“It was the best of times, it was the worst of times. It was the spring of hope, it was the winter of despair.” I don’t believe when he was writing in 1859, that Charles Dickens would have known the enduring relevance of his words in 2020. It’s truly remarkable how strongly they resonate with this week’s one-year spending review, which was very much a tale of boom and bust.
The Chancellor’s economic forecast painted a decidedly bleaker picture than that set out in the Spring Budget back in March and stressed the responsibility to return to a sustainable fiscal position. The economy is now expected to contract this year by 11.3%, with growth not expected to return to pre-COVID levels until Q4 of 2022. By 2025, the economy is forecast to be 3% smaller than expected in the March Budget.
Elements of the spending review reflected this outlook, with the implementation of a pay freeze for much of the public sector and cuts to the international aid budget. The picture for local government and social care was also less than ideal. While a 4.5% increase in overall spending power for councils was announced, this will largely be absorbed by costs in social care and the rise to the national minimum wage.
However, there were distinct areas in which the Chancellor was willing to splash the cash. The amount of funding funnelled into infrastructure was indicative of the government’s desire to follow through on their commitments to both the levelling up agenda and the Prime Minister’s ten-point plan for climate change.
The National Infrastructure Plan, which was published alongside the spending review, outlines over £8bn of funding commitments to green infrastructure, including carbon capture and storage, nuclear technologies, flood defences and electric vehicle charging points, as well as a commitment to a number of other green initiatives. It is encouraging that green infrastructure and net-zero are key themes in the National Infrastructure Strategy. However, at the same time, there are plans for £27bn to be spent on roads, illustrating the tension between economic growth and driving down emissions. As a result, it will be increasingly important to track how well additional investment is spent in progressing our net-zero emissions targets to ensure that the committed funding supports a lasting green recovery.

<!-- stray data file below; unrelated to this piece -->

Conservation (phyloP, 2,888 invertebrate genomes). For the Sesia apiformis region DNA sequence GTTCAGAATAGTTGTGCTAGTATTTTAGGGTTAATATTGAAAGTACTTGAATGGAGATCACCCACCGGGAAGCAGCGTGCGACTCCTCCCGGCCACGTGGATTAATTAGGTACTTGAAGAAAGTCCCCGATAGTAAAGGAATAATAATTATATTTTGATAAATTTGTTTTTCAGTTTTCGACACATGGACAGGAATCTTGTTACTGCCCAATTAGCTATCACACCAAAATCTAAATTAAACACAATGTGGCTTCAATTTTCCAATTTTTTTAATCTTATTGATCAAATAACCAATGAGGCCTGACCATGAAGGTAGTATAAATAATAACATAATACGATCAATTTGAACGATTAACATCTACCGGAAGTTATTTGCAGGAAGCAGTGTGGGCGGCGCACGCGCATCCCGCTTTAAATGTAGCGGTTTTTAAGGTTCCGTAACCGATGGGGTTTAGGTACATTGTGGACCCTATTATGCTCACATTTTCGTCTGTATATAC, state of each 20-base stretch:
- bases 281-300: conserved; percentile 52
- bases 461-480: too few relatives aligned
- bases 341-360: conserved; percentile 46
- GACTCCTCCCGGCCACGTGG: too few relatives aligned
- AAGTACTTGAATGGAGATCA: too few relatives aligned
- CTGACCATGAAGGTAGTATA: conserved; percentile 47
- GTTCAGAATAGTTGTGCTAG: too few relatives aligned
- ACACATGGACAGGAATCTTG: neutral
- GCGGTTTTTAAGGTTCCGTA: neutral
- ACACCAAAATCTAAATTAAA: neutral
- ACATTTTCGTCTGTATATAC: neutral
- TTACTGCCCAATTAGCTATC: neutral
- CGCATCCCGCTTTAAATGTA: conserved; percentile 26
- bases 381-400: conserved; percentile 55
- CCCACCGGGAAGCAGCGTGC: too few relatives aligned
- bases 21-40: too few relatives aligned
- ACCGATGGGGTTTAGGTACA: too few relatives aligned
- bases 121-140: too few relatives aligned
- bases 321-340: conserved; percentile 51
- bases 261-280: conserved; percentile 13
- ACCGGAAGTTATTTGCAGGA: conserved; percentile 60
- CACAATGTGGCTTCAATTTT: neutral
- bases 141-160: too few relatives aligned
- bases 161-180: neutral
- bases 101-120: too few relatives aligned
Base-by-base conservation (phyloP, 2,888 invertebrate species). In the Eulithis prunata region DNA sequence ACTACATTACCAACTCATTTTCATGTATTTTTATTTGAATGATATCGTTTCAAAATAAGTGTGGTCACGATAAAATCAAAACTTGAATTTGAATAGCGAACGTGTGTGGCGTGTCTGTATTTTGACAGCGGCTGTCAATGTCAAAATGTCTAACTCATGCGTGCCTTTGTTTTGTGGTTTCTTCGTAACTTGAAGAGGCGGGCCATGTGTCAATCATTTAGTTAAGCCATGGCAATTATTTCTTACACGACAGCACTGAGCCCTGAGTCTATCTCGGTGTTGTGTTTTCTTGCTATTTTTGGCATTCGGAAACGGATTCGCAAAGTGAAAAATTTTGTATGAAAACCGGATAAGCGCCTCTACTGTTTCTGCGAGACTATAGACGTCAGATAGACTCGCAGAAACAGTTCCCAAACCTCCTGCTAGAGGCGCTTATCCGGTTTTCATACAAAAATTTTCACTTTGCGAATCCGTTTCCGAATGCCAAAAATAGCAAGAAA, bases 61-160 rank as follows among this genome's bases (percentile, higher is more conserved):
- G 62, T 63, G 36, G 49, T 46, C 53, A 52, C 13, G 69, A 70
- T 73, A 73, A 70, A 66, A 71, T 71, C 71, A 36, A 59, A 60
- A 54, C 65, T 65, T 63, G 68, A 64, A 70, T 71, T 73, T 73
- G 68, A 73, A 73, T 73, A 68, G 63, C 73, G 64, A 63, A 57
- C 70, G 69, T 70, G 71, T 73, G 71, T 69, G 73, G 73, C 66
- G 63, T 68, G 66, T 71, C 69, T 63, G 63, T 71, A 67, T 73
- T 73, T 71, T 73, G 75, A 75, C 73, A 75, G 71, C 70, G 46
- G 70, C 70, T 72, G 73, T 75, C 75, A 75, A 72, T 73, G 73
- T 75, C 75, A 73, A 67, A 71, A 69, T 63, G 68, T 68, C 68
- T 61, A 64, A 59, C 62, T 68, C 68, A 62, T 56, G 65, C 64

Alongside this sits a £4bn levelling up fund intended for local infrastructure with a visible impact on people, communities and economic recovery.
These plans look great on paper, but strong public financial management will be key to making both net zero and levelling up a reality that achieves value for money.
When it comes to levelling up, making funding available is a good first step, but the risk remains that the system is biased towards those authorities with more resources, a stronger local economy, or a combination of both. Authorities with less capacity and capability will undoubtedly struggle to submit bids as robust as their wealthier neighbours, running the risk of further entrenching the regional inequalities levelling up was designed to address. The amendments to the green book (announced alongside the Spending Review) create a new focus on whether projects deliver against priorities, providing an opportunity to deliver better outcomes for local communities and places. However, this may not be enough to address the issue of the local capacity available to maximise these changes.
The Chancellor was understandably focused on the short-term requirement to respond to the pandemic. While there were some welcome and substantial packages that addressed major projects and challenges, significant questions remain over long-term public sector funding issues. Systemic matters like reform to social care and local government funding reform remain unaddressed. There also remains no strong direction of travel around devolution.
These issues may generate less sexy headlines, but they are no less important. While we can accept a certain amount of short-termism in these areas as we endeavour to recover our economic position, these issues aren’t going away. To ignore them would be to the detriment of vulnerable communities, and at the government’s peril.
This article first appeared in Public Finance.
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